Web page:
City: Building debris clean-up begins, dumpsters removed

T-R PHOTO BY MIKE DONAHEY First ward councilor Sue Cahill, standing, talks to residents who attended a city-sponsored informational meeting on tornado-clean up and related issues Monday night at Marshalltown Public Library. Since city hall was extensively damaged during the July 19 tornado, city council and other meetings have been held at MPL. A number of city offices also moved into the library.

On Monday night, Marshalltown residents with questions about post-tornado clean-up and recovery could talk with Mayor Joel Greer, city councilors, department heads and city staff while posing questions or concerns.

The setting was the Marshalltown Public Library in a informal setting since a special city council meeting had been previously canceled.

“Mayor Greer decided Friday to cancel the special city council meeting because of a light agenda,” City Administrator Jessica Kinser said to the crowd. “We will hold a regular meeting 5:30 p.m., Aug. 13.”

No formal action could be taken on resident questions or concerns because it was not a council business meeting.

Marshalltown Regional Partnership’s Val Ruff and Small Business Administration’s Burl Kelton were also in attendance.

Construction debris

“Effective immediately, the public is asked to bring all building-related debris to the curb for pick-up,” said the city in a Monday press release. “Crews will be removing debris until every impacted area has been visited.

Residents should separate tree and vegetation material from building material. Only construction material will be picked-up. Do not put appliances or tires on the curb as they will not be picked up. Gervich and Sons, 901 E. Nevada St., is still accepting empty appliances for recycling. Due to debris removal, dumpsters placed by the city in the impacted areas for free drop off are no longer available. Anyone caught dumping in the locations will be charged with illegal dumping.”

Third Ward councilor Mike Gowdy, who is volunteer chairman of the Landfill Commission, said it will continue to waive fees for all city residents bringing in tornado-related debris. The commission is comprised of local elected officials from Marshall County.

First ward and city concerns

First ward councilor Sue Cahill said she was interested in hearing questions and concerns from residents. Since the tornado lifted-off, Cahill said she has received some tough questions.

“Constituents and other residents are concerned about state-funding to local schools, especially if residents move to a different part of the city or move away,” she said. “Many rental properties in the first and second ward were damaged … I have been seeing Facebook posts from residents claiming they are having difficulty finding rental housing. Other residents are concerned we will have to demolish many homes and apartments and that could dramatically shrink our tax base.”

A large section of Cahill’s ward in the northeast quadrant experienced some of the worst destruction.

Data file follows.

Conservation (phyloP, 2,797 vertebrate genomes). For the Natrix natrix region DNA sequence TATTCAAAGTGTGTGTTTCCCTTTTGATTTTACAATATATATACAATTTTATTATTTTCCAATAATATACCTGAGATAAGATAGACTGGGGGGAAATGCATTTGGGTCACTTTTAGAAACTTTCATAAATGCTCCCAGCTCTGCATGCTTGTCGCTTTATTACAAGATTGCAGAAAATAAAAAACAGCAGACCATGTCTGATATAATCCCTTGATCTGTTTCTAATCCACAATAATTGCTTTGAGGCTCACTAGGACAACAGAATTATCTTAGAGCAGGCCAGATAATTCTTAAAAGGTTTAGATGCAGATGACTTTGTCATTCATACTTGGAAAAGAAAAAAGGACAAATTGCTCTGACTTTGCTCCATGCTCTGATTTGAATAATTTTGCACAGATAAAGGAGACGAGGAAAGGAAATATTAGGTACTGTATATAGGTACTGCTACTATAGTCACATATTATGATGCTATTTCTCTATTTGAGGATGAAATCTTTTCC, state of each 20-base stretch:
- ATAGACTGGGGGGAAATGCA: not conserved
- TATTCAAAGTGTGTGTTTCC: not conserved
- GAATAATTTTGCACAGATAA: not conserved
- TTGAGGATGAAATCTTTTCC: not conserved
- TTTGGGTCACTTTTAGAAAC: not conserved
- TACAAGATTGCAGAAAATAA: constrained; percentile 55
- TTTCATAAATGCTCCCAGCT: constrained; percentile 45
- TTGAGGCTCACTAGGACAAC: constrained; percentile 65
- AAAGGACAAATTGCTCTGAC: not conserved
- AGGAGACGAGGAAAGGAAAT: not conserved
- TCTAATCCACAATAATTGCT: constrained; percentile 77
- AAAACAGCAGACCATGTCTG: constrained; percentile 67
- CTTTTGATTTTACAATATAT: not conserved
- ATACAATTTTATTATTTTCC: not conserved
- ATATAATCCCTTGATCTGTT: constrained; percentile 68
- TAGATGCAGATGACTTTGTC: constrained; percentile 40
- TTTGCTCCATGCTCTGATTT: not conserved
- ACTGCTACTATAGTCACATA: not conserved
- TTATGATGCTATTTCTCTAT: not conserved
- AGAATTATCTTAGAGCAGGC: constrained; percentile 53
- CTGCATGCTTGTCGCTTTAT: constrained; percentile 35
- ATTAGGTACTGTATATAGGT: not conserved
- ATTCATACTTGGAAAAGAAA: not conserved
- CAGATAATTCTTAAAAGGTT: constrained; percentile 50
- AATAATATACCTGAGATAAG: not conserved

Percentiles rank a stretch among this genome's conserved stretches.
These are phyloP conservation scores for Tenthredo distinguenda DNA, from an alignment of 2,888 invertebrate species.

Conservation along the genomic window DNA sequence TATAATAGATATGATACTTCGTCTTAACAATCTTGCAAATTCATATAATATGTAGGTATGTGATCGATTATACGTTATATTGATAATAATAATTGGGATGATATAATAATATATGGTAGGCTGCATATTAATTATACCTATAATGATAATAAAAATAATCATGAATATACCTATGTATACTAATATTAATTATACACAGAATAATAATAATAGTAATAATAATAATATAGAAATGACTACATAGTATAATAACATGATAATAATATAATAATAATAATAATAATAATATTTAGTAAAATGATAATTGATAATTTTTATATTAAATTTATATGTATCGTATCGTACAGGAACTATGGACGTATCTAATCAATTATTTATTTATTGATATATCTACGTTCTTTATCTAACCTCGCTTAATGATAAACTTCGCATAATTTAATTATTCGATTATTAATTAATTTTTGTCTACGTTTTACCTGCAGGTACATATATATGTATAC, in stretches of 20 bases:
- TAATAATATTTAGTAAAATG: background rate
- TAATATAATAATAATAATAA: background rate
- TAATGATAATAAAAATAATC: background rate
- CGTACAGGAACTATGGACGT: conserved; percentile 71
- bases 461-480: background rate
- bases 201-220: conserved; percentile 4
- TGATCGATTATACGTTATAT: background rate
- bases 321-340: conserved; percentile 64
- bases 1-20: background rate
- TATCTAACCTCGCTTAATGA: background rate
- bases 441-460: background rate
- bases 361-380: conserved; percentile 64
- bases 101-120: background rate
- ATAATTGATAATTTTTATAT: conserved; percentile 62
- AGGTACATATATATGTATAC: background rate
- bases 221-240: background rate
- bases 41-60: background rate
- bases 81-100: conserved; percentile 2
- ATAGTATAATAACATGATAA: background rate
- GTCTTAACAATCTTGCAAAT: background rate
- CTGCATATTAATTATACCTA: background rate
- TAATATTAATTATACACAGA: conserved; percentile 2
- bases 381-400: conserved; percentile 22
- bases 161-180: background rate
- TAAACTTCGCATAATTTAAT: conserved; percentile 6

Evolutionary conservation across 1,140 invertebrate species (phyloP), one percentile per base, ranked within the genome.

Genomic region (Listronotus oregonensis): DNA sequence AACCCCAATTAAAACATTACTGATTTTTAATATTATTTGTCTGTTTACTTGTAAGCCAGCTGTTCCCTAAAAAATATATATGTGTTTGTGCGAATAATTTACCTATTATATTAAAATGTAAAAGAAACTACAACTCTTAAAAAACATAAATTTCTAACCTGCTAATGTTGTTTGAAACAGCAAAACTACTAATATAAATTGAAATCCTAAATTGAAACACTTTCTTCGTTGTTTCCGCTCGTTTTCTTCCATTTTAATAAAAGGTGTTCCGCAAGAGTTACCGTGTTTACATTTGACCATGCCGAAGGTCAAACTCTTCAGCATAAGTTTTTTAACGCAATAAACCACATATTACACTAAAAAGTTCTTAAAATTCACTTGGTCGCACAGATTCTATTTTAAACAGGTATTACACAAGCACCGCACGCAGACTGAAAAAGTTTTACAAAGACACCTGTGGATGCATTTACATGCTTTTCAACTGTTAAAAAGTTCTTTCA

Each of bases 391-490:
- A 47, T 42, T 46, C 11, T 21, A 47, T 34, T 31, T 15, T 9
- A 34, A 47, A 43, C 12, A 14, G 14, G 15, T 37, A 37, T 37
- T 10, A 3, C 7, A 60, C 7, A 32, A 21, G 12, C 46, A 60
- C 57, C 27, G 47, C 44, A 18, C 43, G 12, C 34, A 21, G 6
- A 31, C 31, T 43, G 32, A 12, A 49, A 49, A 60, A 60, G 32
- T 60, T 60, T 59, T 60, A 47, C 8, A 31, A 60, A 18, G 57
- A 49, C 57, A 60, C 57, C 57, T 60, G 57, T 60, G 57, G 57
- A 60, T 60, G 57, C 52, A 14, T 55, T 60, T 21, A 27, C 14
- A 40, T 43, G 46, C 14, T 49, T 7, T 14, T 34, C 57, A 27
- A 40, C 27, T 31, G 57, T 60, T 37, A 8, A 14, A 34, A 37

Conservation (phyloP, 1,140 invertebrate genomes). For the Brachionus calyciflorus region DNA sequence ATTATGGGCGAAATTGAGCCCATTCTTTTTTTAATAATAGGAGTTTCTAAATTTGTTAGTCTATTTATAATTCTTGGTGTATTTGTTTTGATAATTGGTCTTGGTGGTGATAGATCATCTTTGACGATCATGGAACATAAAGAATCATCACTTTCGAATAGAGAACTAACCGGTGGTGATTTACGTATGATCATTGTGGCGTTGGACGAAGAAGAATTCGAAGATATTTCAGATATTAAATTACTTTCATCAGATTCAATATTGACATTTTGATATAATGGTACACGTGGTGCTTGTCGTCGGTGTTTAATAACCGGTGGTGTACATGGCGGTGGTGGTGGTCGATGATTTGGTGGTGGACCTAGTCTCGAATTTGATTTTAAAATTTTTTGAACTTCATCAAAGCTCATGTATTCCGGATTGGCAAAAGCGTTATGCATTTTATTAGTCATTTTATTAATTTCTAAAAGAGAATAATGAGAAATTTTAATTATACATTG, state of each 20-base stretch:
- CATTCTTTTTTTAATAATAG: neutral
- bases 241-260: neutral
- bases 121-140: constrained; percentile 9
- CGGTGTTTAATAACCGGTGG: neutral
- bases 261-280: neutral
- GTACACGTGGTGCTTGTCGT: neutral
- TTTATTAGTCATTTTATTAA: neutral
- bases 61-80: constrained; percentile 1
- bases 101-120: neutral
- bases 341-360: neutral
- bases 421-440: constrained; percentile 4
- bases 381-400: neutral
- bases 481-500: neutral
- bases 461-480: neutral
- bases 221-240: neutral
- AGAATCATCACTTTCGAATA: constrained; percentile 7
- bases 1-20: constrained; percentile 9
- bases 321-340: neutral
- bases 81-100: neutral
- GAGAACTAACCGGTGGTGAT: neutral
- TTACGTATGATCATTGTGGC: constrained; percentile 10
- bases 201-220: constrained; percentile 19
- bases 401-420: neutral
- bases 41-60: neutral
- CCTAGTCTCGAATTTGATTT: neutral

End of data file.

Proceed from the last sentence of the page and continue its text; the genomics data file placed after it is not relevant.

The second ward, represented by Gabe Isom, also saw extensive damage.

Help for businesses, homeowners and renters

SBA Public Information Officer Kelton of Sacramento, Calif., said the SBA is ready and prepared to help.

In addition to many other services, SBA:

• Offers disaster loans which can be the primary source of money to pay for repair or replacement costs not fully covered by insurance or other compensation.

• Offers low-interest disaster loans to businesses of all sizes, most private not-for-profit organizations, homeowners and renters.

• Offers homeowners and renters an opportunity to borrow up to $40,000 to replace personal property.

Kelton said he has personally visited with six businesses impacted by the tornado and recently made a presentation to another 100 recently.

He can be reached at 916-200-6426.

“I urge residents to take advantage of these programs,” he said. “People fund these programs with their taxes, and now is the time to take advantage. An application must be submitted by Sept. 29.”

Mixed emotions

Resident and businesswoman Leigh Bauder said she had been ecstatic and also moved to tears by the generosity shown by local employers JBS, Lennox International, Emerson Process Management/Fisher Controls, Karl Chevrolet of Des Moines and others.

More than $1.7 million dollars has been pledged in tornado recovery to date.

“I have also been moved by the generosity of strangers coming in and locals helping,” she said. “For example, the American Red Cross, First Presbyterian Church, Habitat for Humanity, Salvation Army, Team Rubicon, Samaritans Purse and many, many, more. A woman I know who manages a Sam’s Club donated a whole semi of bottled water. We found a driver and brought it into town.”

Bauder said she and Beverly Free Perkins, former Marshalltown resident, now living in the Minneapolis-St. Paul area, will be writing a book about the July 19 EF-3 tornado and town’s recovery.

“I am so proud of Marshalltown,” Bauder said.

The next regular city council meeting is 5:30 p.m., Aug. 13 at the Marshalltown Public Library, 105 W. Boone St. For more information, telephone 641-754-5701 or visit the city’s website, marshalltown-ia.gov, for complete agenda packet and to subscribe to agenda notices and department news.

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Contact Mike Donahey at 641-753-6611 or mdonahey@timesrepublican.com